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From Products Liability Law Daily, October 29, 2018

New trial denied over 3M’s Bair Hugger warming system

By Brian Craig, J.D.

In the first bellwether case over 3M Company’s Bair Hugger patient warming system, the federal district court in Minnesota has refused to grant a new trial after a jury returned a verdict of no liability. In the strict liability case for design defect over the warming system used during surgery that has led to multi-district litigation, the court found no showing of any prejudice based on evidentiary rulings made during trial to warrant a new trial (Gareis v. 3M Company, October 26, 2018, Ericksen, J.).

A patient filed an action against defendants 3M Company and Arizant Healthcare, Inc. for injuries allegedly sustained through use of the Bair Hugger patient warming system during his surgery. The court granted summary judgment dismissing claims for negligence, failure to warn, unfair and deceptive trade practices, misrepresentation, and unjust enrichment. The jury then returned a verdict on May 30, 2018, on the remaining strict liability claim for design defect. The patient filed a post-trial motion for a new trial arguing that the court erred in applying South Carolina substantive law and on evidentiary rulings.

Exclusion of evidence. The court examined whether the patient showed prejudice in the exclusion of certain evidence to warrant a new trial. The court recognized that an allegedly erroneous evidentiary ruling does not warrant a new trial unless the evidence, or its exclusion, was so prejudicial that a new trial would likely produce a different result. The court held that it properly excluded proffered evidence as to knowledge of the risks and utility, multiple alternative designs, and heater-cooler recalls.

South Carolina’s risk-utility test centers upon the alleged defectively designed product. The manufacturer’s mental state is not an element of a strict liability claim for design defect. As such, evidence of the manufacturer’s knowledge is irrelevant and inadmissible. Additionally, the patient cited no South Carolina authority requiring the admission of additional alternative designs. Therefore, the court found no error in the exclusion of evidence to grant a new trial.

Admission of evidence. The court then considered whether the patient showed prejudice in the court’s admission of certain expert testimony to warrant a new trial. The patient argued that the court improperly allowed expert witnesses to offer previously undisclosed opinions or exhibits and that this evidence took him by surprise without the opportunity to prepare a full cross-examination. The court ruled that the patient had access to and notice of a videotape of an airflow visualization study using fog to validate the results of an expert’s experiment. The court also ruled that the patient had access to an expert's testimony about a study because the expert cited the study in his 2017 expert report. Furthermore, the court found that the admission of the study was harmless and not prejudicial.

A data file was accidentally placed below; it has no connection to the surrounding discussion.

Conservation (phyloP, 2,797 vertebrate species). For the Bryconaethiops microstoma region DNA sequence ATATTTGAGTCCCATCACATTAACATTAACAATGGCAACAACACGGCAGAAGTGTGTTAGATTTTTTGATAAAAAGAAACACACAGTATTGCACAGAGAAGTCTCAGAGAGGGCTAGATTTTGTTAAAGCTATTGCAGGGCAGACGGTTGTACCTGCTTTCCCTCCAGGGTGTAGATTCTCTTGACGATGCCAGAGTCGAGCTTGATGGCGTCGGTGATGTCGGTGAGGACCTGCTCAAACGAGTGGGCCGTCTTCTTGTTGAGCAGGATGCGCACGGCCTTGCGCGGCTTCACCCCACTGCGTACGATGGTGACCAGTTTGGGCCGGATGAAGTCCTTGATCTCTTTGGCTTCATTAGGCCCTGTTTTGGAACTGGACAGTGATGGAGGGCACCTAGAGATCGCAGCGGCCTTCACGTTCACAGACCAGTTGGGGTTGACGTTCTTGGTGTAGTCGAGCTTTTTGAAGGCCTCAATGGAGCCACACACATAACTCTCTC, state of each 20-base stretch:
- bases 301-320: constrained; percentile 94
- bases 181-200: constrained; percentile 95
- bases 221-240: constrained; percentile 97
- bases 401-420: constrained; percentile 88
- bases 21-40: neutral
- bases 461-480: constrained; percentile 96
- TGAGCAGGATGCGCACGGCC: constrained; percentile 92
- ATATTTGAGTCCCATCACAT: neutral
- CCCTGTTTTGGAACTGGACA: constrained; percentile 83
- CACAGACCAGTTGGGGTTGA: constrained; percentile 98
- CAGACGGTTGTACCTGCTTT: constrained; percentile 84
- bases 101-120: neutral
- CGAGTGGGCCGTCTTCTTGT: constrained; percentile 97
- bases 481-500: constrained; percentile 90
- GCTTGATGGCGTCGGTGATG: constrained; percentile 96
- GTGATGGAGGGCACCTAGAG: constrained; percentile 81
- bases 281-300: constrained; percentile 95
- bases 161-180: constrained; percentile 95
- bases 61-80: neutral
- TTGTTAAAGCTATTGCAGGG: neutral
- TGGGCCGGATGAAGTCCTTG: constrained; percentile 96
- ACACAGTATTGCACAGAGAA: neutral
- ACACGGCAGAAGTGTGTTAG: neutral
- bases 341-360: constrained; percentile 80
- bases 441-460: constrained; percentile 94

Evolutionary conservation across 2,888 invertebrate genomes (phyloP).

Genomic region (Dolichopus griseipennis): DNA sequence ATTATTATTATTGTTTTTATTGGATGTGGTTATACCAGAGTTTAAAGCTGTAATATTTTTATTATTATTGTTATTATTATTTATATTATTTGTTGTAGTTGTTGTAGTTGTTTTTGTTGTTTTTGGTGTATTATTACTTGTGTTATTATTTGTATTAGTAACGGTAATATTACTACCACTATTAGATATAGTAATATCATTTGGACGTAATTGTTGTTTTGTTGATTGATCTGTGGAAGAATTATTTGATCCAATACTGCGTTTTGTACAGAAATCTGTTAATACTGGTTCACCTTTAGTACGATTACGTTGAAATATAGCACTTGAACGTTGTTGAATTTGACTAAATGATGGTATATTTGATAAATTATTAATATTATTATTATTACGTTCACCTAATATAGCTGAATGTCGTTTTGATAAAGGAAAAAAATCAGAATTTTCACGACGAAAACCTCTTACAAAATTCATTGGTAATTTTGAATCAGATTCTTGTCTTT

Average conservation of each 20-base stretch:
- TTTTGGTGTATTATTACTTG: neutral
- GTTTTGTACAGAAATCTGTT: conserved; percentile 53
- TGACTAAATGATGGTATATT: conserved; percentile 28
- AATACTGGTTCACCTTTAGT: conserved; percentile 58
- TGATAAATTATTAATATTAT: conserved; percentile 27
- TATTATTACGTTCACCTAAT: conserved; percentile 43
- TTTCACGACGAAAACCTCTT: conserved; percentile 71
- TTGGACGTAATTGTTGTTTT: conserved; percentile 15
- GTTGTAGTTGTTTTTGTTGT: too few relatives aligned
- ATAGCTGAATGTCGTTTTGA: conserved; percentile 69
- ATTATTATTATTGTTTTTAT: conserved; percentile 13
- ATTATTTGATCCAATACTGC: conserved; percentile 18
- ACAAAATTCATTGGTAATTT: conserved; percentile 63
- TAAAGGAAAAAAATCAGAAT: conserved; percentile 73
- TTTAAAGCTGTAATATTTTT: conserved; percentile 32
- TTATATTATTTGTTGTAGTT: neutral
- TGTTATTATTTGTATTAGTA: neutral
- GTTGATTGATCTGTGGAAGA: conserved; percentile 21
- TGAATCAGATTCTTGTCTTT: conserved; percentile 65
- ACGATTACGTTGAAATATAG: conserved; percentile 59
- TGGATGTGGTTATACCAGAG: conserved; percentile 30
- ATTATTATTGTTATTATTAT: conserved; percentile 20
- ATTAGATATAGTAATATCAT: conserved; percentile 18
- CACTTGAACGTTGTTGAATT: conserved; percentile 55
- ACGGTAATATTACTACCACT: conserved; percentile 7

The court also found no error in admitting references to the FDA’s clearance of the Bair Hugger because the court found no prejudice. Additionally, there was no testimony to strike where the court restricted further questioning after a sidebar. The court twice warned the jury that questions from counsel are not evidence. These warnings cured any potential prejudice. Accordingly, the court did not err in refusing to strike the question relating to FDA references from the record. Because the court found no showing of prejudice with the admission of evidence during trial, the court denied the motion for a new trial.

The case is No. 16-4187 (JNE/DTS).

Attorneys: Ben W. Gordon, Jr. (Levin-Papantonio, PA) for Louis Gareis and Lillian Gareis. Benjamin W. Hulse (Blackwell Burke PA) and Bridget M. Ahmann (Faegre Baker Daniels LLP) for 3M Co. and Arizant Healthcare, Inc.

Companies: 3M Co.; Arizant Healthcare, Inc.

MainStory: TopStory DesignManufacturingNews MedicalDevicesNews EvidentiaryNews ExpertEvidenceNews MinnesotaNews

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